Yea, though I walk through the valley of the shadow of death,
I will fear no evil;
For You are with me;
Your rod and Your staff, they comfort me. — Psalm 23:4
I’ve been reading a lot of Scott Alexander’s blog lately. It’s really refreshing, because instead of doing quick bursts of wit/snark/expertise (like most of the bloggers I follow), Scott writes long essays. (Do we all remember what an essay is?)
One of Scott’s key issues (at least lately, I haven’t been reading him much until the past month or so) is–what he considers–the very tangible threat of super-intelligent machines threatening humanity.
For example, read this post, and if you really want to dive into the issue, skim the comments on it. Scott’s commenters are (mostly) very civil and articulate, and the more you read, the more you end up saying, “Huh, I never thought of that.”
Here, let me give you an example. One of the commenters was arguing that just because an AI (artificial intelligence) software program could surpass human intellect, doesn’t mean that therefore humanity is doomed. He (?) wrote at one point:
What does it take for an AI to be able to prevent humans from turning it off? Effectively, it needs full control over both its immediate environs and over its power source – denying humans access to its off switch doesn’t mean much if humans can just cut power to the building it’s in. And as a practical matter, controlling a power station 25 miles away is really hard to do unnoticed, particularly since it’d also have to control access to all the power lines in between, so the AI’s best bet is to have a power source in-house, ideally something long-lasting that doesn’t require fuel, like solar panels. Even so, humans can still quarantine the building, cut all communications to the outside, remove all human maintenance staff – which will still be necessary for the AI’s long-term survival, unless its building somehow includes a manufacturing facility that can make sufficiently advanced robots – and even shoot out the solar panels or blow up the building if necessary.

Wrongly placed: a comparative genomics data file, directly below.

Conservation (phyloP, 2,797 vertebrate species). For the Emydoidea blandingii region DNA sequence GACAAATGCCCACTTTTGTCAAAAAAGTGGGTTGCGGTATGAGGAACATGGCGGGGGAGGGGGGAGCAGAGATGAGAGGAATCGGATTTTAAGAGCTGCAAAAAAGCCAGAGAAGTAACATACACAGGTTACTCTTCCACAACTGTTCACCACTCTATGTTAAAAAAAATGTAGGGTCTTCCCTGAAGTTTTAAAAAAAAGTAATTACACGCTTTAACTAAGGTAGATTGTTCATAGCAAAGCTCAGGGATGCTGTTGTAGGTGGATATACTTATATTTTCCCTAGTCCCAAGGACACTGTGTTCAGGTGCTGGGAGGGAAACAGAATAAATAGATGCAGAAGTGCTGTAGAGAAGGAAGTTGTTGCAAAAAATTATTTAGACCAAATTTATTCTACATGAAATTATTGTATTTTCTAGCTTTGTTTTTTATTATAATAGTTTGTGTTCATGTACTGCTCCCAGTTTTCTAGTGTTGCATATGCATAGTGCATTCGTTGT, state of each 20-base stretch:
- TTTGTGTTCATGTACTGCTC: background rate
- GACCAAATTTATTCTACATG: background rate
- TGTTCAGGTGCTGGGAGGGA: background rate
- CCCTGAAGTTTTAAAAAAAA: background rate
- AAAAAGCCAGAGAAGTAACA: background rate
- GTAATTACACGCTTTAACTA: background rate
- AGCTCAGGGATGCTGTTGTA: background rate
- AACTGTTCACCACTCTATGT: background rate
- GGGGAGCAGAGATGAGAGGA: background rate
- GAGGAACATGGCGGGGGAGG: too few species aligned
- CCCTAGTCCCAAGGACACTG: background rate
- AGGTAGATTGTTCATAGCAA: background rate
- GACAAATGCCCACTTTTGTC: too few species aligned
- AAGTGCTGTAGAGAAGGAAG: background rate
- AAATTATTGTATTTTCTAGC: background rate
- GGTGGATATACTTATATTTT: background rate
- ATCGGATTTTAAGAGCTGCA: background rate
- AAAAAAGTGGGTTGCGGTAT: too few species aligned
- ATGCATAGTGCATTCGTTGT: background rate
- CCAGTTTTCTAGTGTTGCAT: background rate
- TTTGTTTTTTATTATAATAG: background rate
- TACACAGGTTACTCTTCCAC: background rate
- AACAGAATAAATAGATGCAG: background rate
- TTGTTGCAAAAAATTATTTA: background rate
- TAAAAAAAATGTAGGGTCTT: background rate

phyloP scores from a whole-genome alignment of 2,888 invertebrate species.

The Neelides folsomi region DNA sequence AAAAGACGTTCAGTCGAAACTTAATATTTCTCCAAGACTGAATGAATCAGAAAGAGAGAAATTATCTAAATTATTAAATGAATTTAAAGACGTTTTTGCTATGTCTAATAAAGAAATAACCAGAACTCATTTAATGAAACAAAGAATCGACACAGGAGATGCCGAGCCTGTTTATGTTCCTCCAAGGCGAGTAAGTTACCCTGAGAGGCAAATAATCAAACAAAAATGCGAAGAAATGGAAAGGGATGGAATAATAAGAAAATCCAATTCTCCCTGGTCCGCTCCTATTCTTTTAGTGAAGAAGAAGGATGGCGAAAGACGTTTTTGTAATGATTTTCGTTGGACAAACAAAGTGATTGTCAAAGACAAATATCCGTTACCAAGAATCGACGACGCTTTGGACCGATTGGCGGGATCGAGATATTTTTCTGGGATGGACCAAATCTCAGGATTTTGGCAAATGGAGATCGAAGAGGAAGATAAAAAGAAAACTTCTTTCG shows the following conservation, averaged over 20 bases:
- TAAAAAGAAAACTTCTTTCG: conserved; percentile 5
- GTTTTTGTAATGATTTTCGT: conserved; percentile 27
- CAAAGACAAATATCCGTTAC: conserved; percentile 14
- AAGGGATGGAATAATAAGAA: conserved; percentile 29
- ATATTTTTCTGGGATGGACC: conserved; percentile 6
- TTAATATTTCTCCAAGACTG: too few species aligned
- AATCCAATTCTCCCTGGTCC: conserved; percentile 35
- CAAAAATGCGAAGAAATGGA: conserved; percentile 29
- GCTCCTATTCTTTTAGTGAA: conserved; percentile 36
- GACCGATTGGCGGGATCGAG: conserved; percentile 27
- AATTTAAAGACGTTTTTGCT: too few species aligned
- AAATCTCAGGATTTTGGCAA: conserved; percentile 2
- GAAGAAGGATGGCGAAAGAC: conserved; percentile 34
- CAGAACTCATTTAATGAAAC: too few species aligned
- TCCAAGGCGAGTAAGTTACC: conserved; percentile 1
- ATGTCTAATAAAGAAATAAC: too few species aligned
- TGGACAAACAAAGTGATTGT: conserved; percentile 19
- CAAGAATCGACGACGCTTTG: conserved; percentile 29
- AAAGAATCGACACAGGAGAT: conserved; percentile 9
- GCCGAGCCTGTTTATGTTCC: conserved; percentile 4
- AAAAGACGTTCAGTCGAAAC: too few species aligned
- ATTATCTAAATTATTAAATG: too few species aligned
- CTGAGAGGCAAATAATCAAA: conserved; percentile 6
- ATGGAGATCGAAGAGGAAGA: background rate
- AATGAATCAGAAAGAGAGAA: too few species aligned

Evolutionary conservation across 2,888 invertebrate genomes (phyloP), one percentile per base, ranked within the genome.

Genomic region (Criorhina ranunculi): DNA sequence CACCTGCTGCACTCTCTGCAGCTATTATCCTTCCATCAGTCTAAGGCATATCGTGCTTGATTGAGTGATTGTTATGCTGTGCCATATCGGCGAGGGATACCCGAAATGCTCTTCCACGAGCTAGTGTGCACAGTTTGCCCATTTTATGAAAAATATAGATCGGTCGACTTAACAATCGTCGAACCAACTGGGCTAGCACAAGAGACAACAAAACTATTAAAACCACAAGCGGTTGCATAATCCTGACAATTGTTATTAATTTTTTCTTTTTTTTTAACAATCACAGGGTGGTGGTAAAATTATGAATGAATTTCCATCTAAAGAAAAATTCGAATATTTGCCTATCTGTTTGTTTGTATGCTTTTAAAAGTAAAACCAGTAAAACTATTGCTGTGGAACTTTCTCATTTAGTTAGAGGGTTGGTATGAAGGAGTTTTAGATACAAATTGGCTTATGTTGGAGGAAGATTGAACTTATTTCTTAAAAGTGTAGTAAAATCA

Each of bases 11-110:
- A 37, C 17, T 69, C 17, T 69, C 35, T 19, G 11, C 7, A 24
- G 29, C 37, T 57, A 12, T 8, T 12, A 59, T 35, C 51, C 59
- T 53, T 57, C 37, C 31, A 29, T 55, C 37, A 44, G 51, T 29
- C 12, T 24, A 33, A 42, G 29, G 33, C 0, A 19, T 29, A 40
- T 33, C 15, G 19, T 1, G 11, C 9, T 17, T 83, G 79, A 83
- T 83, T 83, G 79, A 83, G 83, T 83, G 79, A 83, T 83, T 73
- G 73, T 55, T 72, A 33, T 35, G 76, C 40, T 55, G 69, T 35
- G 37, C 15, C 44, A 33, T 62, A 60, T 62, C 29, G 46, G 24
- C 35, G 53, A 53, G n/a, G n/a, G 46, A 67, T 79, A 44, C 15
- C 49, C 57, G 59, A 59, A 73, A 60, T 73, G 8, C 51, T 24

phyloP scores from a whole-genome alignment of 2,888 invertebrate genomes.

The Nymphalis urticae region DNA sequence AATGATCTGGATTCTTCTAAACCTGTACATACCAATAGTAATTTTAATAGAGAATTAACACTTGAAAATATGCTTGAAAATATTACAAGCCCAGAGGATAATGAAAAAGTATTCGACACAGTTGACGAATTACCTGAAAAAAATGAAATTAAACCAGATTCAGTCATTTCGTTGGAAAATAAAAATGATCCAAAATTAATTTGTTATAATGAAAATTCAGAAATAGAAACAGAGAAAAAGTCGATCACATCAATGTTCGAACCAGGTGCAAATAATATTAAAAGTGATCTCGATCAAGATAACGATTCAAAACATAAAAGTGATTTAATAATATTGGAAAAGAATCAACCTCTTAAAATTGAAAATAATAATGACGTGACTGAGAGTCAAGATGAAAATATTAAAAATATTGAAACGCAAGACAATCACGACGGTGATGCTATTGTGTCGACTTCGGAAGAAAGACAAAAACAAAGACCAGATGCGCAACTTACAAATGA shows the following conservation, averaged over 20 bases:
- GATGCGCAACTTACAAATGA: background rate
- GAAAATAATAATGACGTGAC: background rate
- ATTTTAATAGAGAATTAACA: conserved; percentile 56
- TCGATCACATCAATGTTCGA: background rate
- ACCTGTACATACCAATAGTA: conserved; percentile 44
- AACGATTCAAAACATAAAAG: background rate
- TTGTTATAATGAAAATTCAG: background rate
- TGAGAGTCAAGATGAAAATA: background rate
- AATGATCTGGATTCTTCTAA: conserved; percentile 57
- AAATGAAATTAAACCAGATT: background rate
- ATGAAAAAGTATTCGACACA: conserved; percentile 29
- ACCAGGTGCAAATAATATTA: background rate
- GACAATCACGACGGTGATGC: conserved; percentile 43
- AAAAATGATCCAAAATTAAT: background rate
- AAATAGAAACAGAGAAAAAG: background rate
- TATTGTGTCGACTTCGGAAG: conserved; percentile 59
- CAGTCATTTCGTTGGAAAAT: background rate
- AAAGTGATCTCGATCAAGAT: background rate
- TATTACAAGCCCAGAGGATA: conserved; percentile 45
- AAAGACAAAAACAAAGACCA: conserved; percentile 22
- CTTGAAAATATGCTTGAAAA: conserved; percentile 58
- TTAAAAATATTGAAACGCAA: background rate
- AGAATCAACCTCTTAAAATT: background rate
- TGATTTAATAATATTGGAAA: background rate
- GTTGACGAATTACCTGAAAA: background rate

Now, you may object that the AI will simply copy itself out onto the internet, making any attempt to quarantine a building laughably ineffective. To which I respond – how much computing space do you think a superintelligent AI would take up? It’s not like a virus that just has to hide and do one or two things – it’s going to be large, and it’s going to be noticeable, and once humans realize what it’s doing extermination is going to become a priority. And that’s assuming the AI even can run adequately on whatever the future equivalent of desktop computers may be. [Bold added.]
So that’s pretty neat. But the part I put into bold ties into the broader point I want to make in this post.